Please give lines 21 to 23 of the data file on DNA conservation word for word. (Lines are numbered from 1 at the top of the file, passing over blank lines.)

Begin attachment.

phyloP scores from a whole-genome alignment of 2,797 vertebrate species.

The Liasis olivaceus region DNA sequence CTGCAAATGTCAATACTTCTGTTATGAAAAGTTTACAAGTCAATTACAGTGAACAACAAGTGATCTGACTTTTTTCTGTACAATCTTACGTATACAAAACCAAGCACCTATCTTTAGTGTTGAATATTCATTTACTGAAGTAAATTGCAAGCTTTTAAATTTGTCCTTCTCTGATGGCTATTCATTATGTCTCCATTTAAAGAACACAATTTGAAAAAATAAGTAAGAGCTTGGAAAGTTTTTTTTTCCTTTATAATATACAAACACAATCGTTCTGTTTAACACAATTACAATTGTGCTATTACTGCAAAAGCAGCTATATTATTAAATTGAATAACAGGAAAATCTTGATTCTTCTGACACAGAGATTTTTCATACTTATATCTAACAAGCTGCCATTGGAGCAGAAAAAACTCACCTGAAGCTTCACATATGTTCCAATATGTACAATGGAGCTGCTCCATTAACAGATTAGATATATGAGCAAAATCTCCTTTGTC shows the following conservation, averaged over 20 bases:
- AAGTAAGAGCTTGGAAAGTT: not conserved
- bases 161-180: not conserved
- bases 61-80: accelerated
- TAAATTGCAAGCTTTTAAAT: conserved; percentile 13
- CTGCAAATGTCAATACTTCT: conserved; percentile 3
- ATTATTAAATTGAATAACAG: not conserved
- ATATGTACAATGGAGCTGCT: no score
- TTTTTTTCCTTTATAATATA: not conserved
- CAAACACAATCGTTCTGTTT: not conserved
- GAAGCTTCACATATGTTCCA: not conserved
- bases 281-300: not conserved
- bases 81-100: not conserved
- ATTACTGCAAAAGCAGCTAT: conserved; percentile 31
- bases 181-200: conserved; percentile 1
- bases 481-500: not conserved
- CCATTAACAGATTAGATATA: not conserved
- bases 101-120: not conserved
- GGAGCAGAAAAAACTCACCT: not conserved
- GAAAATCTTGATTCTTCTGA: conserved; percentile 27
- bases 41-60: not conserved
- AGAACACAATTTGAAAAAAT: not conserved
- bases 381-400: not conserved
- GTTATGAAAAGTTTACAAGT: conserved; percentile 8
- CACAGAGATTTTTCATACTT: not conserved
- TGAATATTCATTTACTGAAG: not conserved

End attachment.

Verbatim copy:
- GAAAATCTTGATTCTTCTGA: conserved; percentile 27
- bases 41-60: not conserved
- AGAACACAATTTGAAAAAAT: not conserved